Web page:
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Hair loss can have multiple causes. Consult your dermatologist to get an accurate diagnosis of the type of hair loss you are experiencing, and to better understand how to treat it accordingly.

Hereditary Hair Loss in Women

More than 1 in 3 women experience hair loss during their lifetime.

By 70 years of age, 38% of women have hereditary hair loss (or androgenetic alopecia). Androgenetic alopecia is a genetic condition, which reduces the amount of time that hair actively spends growing. Hereditary hair loss manifests itself in many different ways, but by far one of the most common symptoms is hair thinning. Distressing and upsetting for many sufferers, hair thinning is when the hair gradually becomes thinner over time, reducing the overall volume of your hair as it does.9,12,13,16,17,18

Signs of Female Hair Loss

Hair loss is common in women with 40% of women having visible hair loss by the time they are age 408. Hair loss may present in different ways depending on the cause. You may notice overall thinning, bald spots or sudden loss of handfuls of hair.

Below are some early signs that you may be experiencing if you have genetic or hereditary hair loss. If you notice any of these, REGAINE® for Men and Women Solution can help:

A receding hair line or widow’s peak

Hereditary hair loss typically begins with the receding of the hairline and the thinning of the hair.29 The best way to tell if you hair has receded is to find a picture of yourself from a year ago and make a comparison.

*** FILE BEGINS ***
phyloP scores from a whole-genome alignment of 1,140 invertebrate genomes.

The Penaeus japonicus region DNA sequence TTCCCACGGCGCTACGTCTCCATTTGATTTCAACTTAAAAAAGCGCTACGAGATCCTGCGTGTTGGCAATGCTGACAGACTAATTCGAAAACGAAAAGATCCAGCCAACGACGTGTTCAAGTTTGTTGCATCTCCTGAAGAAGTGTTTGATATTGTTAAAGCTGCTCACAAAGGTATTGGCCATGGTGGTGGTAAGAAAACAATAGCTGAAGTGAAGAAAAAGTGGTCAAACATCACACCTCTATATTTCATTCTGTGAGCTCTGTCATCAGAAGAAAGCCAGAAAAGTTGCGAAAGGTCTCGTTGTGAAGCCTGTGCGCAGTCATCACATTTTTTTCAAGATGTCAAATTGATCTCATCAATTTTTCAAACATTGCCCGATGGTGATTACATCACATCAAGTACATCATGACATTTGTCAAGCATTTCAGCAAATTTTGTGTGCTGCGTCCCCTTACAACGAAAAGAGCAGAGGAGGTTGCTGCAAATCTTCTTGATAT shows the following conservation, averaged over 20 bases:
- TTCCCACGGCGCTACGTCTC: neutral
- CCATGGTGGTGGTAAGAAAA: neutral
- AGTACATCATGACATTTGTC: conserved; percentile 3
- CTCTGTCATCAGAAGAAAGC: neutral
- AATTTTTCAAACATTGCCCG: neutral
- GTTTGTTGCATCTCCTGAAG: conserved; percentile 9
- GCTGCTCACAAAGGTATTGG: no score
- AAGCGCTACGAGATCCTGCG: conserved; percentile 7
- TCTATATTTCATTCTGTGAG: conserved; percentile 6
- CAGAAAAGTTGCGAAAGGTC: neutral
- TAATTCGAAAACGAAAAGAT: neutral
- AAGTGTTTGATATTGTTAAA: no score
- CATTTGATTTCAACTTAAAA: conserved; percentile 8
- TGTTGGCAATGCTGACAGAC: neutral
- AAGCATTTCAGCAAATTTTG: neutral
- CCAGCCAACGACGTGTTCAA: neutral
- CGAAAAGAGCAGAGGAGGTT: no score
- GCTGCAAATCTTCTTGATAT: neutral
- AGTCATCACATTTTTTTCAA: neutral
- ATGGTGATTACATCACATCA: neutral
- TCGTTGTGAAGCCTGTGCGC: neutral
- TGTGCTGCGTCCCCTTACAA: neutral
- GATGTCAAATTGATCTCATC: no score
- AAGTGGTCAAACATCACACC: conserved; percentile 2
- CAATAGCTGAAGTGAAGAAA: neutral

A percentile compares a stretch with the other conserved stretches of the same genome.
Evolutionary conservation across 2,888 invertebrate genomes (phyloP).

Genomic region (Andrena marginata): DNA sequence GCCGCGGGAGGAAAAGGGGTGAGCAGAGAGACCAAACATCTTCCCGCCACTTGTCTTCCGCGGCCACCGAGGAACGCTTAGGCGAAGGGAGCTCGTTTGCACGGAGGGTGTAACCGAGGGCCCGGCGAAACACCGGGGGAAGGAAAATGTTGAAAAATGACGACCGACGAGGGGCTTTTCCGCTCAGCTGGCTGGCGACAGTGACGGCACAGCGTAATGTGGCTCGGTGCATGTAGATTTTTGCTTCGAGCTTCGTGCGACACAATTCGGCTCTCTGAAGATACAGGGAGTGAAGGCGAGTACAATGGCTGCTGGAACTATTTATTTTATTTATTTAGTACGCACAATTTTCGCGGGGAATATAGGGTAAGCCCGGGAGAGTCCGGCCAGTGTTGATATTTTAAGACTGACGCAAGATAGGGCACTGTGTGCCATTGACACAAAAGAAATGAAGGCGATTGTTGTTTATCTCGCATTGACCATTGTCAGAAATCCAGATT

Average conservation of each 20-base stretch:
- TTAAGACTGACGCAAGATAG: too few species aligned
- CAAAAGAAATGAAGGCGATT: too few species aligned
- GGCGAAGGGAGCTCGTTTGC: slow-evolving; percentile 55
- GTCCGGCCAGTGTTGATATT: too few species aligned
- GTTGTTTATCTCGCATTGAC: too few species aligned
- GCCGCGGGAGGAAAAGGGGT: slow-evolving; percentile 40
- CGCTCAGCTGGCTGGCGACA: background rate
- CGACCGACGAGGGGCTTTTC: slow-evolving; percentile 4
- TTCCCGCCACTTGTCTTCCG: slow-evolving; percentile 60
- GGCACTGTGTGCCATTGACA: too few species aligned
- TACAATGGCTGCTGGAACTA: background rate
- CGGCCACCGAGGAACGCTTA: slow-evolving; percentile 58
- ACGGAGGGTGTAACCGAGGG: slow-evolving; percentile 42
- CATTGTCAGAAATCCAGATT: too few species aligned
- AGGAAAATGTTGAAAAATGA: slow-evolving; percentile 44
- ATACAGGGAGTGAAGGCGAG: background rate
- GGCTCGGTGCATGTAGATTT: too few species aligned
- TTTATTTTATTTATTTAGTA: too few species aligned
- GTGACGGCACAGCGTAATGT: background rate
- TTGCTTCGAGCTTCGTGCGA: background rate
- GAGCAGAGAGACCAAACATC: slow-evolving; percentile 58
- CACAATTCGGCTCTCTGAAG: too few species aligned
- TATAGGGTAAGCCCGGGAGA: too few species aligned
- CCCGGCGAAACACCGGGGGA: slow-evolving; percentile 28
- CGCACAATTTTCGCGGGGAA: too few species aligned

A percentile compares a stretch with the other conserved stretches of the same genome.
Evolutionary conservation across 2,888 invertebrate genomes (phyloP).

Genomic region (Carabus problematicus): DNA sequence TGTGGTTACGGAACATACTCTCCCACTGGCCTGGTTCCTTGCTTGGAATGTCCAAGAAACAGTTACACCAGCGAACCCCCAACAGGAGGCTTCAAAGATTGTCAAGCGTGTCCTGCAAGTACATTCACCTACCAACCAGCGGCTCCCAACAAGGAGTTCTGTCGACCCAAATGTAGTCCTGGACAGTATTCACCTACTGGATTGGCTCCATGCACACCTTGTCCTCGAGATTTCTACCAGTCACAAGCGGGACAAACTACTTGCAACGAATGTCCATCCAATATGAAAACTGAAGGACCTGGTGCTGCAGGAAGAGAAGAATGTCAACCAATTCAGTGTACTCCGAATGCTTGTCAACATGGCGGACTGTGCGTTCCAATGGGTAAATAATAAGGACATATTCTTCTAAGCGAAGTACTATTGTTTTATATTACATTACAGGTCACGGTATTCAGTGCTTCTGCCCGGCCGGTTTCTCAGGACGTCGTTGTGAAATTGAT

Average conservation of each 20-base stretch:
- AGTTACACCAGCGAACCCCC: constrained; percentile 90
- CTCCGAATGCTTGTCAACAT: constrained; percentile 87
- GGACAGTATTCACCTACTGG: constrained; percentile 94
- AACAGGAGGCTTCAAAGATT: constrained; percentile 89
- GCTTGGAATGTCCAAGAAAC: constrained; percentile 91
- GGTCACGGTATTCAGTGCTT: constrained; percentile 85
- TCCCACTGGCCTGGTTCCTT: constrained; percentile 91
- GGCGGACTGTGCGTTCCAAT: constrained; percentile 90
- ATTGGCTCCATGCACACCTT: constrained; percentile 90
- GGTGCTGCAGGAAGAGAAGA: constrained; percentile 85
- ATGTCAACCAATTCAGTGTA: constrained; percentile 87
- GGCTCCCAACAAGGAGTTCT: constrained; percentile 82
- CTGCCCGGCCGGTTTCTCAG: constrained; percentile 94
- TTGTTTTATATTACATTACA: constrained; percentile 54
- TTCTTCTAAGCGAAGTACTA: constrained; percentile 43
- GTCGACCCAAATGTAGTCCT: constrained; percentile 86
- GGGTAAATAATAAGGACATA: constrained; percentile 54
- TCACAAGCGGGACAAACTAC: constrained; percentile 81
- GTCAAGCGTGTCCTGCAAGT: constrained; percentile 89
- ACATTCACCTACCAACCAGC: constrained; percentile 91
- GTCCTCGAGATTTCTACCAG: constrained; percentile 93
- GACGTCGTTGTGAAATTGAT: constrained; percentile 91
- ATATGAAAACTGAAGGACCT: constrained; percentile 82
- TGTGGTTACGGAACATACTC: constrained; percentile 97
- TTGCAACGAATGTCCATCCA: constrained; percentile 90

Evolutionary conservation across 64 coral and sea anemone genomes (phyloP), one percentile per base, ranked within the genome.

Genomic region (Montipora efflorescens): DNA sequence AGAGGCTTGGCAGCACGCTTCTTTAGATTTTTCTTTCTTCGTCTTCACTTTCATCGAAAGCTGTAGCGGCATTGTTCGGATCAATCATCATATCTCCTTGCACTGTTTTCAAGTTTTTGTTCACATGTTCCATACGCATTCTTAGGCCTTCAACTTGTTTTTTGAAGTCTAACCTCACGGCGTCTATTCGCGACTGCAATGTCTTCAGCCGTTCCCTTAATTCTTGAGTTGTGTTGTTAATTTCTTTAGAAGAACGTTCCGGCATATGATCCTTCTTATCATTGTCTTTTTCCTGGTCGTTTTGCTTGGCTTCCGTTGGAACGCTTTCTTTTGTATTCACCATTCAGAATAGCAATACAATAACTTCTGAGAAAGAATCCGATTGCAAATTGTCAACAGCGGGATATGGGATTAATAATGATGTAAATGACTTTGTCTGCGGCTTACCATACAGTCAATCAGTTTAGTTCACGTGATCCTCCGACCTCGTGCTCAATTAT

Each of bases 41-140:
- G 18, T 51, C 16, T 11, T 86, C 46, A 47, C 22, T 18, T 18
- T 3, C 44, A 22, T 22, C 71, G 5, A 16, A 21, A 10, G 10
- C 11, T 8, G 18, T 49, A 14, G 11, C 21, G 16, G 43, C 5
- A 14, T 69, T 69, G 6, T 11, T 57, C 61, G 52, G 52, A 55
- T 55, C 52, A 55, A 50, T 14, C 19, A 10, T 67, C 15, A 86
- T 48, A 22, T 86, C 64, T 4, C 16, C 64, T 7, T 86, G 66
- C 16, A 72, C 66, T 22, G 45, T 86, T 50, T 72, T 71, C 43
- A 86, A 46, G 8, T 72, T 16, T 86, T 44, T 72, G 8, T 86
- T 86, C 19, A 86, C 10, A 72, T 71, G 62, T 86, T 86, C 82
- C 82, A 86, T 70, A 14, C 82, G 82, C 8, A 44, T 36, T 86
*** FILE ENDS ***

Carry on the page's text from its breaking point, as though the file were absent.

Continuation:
More hair on your pillow

We lose on average 30 to 150 hairs per day.30 If you see more than your usual amount of hair, this could be a sign of hereditary hair loss

More hair in your comb or brush

Having a few hairs in your comb or brush is normal. If you start to see more than usual this could be a sign of hereditary hair loss.

More hair in the shower drain

Having a large amount of hair in the drain after washing your hair is a sign that you are losing more hair than normal.

How can I tell if my hair is shedding more than normal?

It’s likely that if your hair is shedding more than normal, you’ve already noticed. Losing more hair in the shower? Are you finding more strands of hair on your hair brush?

While these signs of increased shedding could indicate a form of hair loss, the best way to know if you have female pattern hair loss is by looking at your pattern of hair loss and your family history.20 Does the hair on the top and crown of your head appear particularly sparse? Does your family have a history of hair loss? If so, it’s entirely possible you’re experiencing female pattern hair loss.

Note Your Family History for Hair Loss

Female pattern hair loss is genetic, so your first step should be to look to other family members to see if their hair has thinned. On the flipside, if you’re experiencing rapid hair loss and have no family history of hair loss, it would be best to check with your doctor to help understand what could be causing it.